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United States v. Miller

Sawed-off Shotguns & The Second Amendment, Preserving A Well-regulated Militia, The Brady Bill


United States


Jack Miller, Frank Layton

Appellant's Claim

That the Western Arkansas District Court had erred in dismissing indictments against the appellees for violating the National Firearms Act of 1934.

Chief Lawyer for Appellant

Gordon Dean

Chief Lawyer for Appellees


Justices for the Court

Hugo Lafayette Black, Pierce Butler, Felix Frankfurter, Charles Evans Hughes, James Clark McReynolds (writing for the Court), Stanley Forman Reed, Owen Josephus Roberts, Harlan Fiske Stone

Justices Dissenting

None (William O. Douglas did not participate)


Washington, D.C.

Date of Decision

15 May 1939


In favor of the government's appeal, reversing the lower court's dismissal of charges against Miller and Layton.


By declaring that a sawed-off shotgun had no reasonable relation to the terms of the Second Amendment, the Court set an important precedent for later cases involving firearms possession.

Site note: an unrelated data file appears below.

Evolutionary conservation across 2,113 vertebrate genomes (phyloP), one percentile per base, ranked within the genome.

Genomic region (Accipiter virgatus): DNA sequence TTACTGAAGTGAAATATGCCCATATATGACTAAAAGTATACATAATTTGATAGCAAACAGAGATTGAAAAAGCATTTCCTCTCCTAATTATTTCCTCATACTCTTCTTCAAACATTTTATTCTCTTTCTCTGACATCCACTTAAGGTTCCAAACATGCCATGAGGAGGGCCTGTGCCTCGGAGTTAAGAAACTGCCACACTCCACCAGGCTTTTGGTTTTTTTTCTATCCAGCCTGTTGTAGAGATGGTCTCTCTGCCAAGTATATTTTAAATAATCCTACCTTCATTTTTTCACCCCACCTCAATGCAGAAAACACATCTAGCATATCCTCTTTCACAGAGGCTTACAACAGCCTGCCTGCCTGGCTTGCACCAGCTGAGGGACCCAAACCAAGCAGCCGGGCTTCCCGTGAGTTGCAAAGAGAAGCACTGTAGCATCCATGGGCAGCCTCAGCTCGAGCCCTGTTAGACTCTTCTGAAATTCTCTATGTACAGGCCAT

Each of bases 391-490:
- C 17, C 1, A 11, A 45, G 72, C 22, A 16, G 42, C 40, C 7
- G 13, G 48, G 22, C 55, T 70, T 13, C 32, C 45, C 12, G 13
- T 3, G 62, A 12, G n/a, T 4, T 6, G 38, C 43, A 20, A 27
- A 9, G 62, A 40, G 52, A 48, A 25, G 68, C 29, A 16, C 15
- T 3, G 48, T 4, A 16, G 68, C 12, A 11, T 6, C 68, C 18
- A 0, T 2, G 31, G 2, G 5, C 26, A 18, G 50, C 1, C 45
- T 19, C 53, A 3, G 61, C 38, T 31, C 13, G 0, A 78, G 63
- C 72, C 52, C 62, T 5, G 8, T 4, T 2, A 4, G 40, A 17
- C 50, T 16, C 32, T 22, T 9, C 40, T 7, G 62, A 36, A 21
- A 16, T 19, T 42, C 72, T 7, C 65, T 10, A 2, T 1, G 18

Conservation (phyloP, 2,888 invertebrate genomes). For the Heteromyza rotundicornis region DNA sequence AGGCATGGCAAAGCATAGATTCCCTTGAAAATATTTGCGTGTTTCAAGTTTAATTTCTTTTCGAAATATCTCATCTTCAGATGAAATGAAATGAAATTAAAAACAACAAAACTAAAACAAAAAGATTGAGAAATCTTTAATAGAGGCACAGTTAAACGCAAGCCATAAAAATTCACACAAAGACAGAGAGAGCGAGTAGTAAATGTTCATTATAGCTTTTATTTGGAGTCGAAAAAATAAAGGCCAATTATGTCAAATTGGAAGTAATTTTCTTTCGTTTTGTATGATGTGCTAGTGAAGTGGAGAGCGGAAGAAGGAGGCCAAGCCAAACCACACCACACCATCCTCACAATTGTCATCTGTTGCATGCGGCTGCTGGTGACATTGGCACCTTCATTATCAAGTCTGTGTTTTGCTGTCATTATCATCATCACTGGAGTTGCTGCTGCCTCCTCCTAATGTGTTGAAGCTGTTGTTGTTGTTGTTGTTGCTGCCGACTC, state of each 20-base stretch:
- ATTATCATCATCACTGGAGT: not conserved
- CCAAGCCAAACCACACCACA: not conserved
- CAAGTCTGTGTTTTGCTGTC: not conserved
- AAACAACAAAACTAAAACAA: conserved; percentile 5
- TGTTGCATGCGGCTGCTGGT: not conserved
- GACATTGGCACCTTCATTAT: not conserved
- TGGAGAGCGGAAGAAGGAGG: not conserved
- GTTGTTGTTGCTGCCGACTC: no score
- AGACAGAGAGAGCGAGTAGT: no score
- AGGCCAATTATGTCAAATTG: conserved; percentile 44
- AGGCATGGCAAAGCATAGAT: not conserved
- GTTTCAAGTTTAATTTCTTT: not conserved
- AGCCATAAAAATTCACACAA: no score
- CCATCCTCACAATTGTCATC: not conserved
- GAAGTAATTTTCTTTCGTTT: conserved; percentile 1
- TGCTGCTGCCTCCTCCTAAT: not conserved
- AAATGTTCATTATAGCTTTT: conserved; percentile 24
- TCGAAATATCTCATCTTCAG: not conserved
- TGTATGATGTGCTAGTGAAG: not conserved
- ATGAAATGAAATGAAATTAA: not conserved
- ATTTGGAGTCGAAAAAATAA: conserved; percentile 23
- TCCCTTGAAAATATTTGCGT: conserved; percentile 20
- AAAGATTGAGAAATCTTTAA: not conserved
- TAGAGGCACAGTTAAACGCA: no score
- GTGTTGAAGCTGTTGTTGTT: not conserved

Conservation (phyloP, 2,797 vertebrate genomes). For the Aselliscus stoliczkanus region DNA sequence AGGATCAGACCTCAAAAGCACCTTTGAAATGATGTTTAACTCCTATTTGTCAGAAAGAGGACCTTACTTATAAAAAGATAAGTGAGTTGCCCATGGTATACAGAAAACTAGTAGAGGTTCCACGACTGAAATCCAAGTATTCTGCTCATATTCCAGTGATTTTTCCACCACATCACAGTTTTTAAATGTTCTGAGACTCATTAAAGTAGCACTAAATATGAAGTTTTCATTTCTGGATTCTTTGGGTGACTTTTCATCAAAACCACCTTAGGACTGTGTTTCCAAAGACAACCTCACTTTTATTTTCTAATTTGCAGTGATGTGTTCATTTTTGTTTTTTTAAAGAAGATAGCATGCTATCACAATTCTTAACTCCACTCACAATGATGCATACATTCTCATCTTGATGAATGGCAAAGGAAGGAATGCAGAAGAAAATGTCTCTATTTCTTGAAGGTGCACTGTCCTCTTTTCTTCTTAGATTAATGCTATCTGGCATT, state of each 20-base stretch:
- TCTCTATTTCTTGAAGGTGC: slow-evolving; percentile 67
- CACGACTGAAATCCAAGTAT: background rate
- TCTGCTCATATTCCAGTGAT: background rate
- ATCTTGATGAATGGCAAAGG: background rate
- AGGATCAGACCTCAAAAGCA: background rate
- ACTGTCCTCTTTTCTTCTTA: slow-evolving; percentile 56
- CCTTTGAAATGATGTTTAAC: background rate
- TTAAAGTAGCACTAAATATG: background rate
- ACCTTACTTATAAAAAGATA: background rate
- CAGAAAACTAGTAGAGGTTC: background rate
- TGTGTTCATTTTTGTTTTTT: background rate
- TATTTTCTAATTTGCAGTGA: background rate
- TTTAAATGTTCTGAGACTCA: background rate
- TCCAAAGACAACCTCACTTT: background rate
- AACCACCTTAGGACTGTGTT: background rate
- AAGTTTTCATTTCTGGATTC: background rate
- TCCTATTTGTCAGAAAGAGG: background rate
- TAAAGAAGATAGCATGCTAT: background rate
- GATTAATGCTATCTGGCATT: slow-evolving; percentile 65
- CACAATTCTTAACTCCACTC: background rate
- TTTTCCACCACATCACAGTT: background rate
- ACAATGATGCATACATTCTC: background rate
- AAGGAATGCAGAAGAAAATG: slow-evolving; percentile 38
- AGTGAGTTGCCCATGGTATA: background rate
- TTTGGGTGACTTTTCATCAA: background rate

Related Cases

  • United States v. Smith, 341 F.Supp. 687 (1972).


Witkin, Gordon. "Gun Control's Limits." US News & World Report, 6 December 1993.

Further Readings

  • Biskupic, Joan and Elder Witt. Congressional Quarterly's Guide to the U.S. Supreme Court, 3rd ed. Washington, DC: Congressional Quarterly, Inc., 1996.
  • McLenden, Regina. "Limits On the Federal Power To Regulate Firearms." Public Law Research Institute, University of California, Hastings College of Law. fall, 1994.
  • "Supreme Court Bars Sawed-Off Shotgun." New York Times, 16 May 1939, p. 15.

Additional topics

Law Library - American Law and Legal InformationNotable Trials and Court Cases - 1918 to 1940